A computational Model of Human Affective Memory and Its Application to Mindreading
On average, PERSONA performed noticeably better than both baselines, excelling particularly in predicting arousal, and having the most difficulty predicting dominance. The standard deviations were very high, reflecting the observation that PERSONA’s predictions were often either very close to the actual valence, or very far. This can be attributed to one of several causes. First, multiple episodes described in the same journal entries may have led to improper associative learning. Second, the reflexive memory model does not account for conflicting word senses. Third, personal texts inputted for the imprimers often generated models skewed to positive or negative because text did not always have an episodic organization. While results along the pleasure and dominance dimensions are weaker, the arousal dimension recorded a mean spread of 0.22, suggesting the possibility that it alone may have immediate applicability.
In the experiment, we also analyzed how often the episodic memory, reflexive memory, and imprimers were triggered. Episodes were on average, 4 sentences long. For each episode, reflexive memory was triggered an average of 21.5 times, episodic memory 0.8 times, and imprimer reflexive memory 4.2 times. To measure the effect of imprimers and episodic memories, we re-ran the experiment turning off imprimers only, episodic memory only, and both. Table 2 summarizes the results.
Overall, the evaluation demonstrates that the proposed approach is promising, but needs further refinement. The randomized BASELINE 2 is a good comparison when considering possible entertainment applications, whose interaction is more fail-soft. PERSONA does quite well against the active BASELINE 2, and is within the performance range of these applications. However, the results also suggest that PERSONA may not be ready for deployment to a sociable computer just yet, because fallout (bad predictions) can be very costly in the realm of affective communication (Nass et al., 1994). Affective communication obeys certain social contracts, making them fail-hard applications.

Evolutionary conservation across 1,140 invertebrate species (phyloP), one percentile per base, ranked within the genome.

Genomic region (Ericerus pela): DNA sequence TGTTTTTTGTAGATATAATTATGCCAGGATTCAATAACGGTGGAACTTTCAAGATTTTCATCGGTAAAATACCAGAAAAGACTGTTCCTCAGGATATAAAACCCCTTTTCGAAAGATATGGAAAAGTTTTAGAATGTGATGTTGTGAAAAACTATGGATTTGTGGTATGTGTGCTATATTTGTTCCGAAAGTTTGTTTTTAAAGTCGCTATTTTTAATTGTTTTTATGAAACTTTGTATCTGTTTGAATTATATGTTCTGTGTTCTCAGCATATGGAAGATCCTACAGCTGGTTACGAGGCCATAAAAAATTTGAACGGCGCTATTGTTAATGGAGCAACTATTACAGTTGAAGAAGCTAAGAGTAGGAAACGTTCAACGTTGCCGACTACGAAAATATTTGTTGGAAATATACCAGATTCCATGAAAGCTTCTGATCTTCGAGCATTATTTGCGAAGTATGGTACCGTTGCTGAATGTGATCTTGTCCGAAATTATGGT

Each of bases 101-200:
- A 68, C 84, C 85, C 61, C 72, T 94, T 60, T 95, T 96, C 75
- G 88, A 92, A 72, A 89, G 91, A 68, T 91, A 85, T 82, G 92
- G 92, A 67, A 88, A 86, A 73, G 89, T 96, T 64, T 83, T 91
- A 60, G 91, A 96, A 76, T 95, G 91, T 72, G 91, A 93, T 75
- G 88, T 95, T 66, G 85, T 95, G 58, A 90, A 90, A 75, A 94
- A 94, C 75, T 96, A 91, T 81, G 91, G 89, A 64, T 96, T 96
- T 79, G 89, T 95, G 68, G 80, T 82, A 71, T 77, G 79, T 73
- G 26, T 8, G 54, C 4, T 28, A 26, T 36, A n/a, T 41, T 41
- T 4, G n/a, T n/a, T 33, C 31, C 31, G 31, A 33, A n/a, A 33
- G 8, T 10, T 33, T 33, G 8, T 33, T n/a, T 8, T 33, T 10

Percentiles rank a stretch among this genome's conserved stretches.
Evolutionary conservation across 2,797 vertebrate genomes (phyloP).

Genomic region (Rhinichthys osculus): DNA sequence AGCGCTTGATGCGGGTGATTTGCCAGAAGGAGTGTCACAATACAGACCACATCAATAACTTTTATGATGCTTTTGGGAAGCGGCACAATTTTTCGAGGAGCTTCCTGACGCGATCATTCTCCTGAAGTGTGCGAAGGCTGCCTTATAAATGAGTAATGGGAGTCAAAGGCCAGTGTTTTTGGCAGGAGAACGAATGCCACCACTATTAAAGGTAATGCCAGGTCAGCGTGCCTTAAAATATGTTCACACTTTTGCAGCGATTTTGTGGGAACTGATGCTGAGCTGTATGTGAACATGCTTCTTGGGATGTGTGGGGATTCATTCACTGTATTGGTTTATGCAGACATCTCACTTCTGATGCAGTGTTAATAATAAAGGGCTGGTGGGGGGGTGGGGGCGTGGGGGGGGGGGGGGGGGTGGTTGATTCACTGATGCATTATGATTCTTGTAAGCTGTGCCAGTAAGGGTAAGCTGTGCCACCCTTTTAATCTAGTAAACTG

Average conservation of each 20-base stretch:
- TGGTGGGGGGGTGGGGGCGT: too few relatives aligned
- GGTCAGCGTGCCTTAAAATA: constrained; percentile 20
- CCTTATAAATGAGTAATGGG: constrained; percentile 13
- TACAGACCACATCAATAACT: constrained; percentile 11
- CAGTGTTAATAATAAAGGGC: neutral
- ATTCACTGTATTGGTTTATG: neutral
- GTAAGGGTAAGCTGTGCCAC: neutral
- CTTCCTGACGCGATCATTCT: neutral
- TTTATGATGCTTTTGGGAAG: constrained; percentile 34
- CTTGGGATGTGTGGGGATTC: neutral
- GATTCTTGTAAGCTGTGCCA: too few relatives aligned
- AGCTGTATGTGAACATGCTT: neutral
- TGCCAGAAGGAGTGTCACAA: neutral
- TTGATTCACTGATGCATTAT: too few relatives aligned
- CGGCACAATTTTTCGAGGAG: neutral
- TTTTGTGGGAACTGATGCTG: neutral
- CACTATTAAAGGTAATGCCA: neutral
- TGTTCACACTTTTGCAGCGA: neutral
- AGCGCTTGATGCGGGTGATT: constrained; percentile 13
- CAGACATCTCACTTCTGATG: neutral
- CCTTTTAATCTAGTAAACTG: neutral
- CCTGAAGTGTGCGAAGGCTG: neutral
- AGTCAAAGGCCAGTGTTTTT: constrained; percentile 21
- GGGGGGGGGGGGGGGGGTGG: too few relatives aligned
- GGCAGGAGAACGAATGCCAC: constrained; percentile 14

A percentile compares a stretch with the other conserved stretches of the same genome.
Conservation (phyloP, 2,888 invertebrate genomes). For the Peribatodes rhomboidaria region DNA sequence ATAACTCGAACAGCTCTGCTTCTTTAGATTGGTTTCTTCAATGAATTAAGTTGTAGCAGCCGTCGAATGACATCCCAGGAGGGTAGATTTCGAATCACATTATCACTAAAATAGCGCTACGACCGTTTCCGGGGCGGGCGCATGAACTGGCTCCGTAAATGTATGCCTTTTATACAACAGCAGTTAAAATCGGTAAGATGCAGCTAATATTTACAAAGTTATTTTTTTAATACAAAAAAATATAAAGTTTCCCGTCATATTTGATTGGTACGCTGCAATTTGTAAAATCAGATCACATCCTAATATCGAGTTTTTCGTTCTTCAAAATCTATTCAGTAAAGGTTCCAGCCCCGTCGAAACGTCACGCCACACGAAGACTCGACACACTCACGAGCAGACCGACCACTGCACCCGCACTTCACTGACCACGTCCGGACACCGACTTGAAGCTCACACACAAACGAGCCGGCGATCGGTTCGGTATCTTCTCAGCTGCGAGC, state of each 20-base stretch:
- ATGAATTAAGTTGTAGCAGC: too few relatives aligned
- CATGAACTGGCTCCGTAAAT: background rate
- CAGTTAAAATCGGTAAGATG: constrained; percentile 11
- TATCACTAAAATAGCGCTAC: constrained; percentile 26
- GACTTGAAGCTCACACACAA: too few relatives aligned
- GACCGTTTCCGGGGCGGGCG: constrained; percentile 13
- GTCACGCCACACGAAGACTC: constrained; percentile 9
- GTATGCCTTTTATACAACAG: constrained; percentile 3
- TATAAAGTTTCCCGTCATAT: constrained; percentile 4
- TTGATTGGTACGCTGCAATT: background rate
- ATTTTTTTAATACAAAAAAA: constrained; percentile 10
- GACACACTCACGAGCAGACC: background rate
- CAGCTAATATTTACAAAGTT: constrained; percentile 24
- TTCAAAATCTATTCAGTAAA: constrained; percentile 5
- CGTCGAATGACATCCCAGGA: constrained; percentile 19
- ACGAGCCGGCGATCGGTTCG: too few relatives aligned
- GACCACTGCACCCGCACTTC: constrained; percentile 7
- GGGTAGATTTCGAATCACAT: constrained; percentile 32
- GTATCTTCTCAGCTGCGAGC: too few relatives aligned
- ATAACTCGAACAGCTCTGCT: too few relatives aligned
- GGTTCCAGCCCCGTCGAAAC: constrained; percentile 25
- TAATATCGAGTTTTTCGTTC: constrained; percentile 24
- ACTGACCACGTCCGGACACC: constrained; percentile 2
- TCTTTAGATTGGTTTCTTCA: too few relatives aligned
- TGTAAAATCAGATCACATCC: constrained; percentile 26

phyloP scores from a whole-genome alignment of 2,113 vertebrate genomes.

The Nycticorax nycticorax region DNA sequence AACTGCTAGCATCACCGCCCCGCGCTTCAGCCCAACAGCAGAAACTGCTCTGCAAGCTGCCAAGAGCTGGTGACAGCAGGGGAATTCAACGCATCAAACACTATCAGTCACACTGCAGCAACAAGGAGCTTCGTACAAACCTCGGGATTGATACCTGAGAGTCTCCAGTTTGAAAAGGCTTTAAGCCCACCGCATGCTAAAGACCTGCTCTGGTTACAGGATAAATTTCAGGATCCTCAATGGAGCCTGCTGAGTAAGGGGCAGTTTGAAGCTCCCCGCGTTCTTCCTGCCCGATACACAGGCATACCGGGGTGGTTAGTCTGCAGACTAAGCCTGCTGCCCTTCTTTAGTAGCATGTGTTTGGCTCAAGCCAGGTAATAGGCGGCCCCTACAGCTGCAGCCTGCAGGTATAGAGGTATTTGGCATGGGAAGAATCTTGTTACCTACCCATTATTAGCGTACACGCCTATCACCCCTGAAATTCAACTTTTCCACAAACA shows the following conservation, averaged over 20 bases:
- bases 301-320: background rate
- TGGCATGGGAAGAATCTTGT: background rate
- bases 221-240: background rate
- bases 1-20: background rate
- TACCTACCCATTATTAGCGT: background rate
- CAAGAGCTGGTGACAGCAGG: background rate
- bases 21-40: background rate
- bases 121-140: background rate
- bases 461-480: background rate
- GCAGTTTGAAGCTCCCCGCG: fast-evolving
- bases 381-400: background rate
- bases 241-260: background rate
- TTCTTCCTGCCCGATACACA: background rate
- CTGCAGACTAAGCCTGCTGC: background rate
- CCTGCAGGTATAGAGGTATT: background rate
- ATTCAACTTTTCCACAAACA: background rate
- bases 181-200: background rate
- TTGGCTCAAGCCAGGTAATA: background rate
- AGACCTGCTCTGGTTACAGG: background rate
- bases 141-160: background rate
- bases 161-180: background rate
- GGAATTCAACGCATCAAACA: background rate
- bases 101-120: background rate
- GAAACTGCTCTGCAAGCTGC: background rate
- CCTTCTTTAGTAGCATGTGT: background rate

Mindreading is a problem of interest to the cognitive science community, as well as the artificial intelligence community. While cognitive science is generally interested in attaining a deeper understanding of the problem, we argue that their primarily behavioral and neurological means of study will be insufficient to uncover the larger mechanistic picture of theory of mind and mindreading in humans. On the other hand, the artificial intelligence community is interested in applying mental modeling and mindreading to build sociable computers. However, their models of profiling and collaborative filtering are too weak. In this work, we have tried to address the need of both communities and walk a middle ground. In our study of affective mindreading, we proposed and built a system that attempts to model a person much deeper than present approaches in AI.
The proposed episode-reflex model of human affective memory has interesting implications for psychology and cognitive sciences, providing a real way to be able to test classical theories such as associative learning, memory organizations, and formation of identity of the self, among others. The fact that attitudes can be considered independently of beliefs and goals suggests that in computationalizing mindreading, it may be possible to decompose mindreading into several processes, of which affective mindreading is one. And indeed, it is possible that humans may have a toolkit of processes which combine to be called mindreading. It is not out of the realm of possibilities that a special process exists for modeling and assessing just the attitudes of another person. Such a process may serve the role, we speculate, of contextually disambiguating processes for belief determination.
6.ACKNOWLEDGMENTSI would like to thank Barbara Barry, Push Singh, and Andrea Lockerd for their ideas, suggestions, and inspiration in the course of this work.
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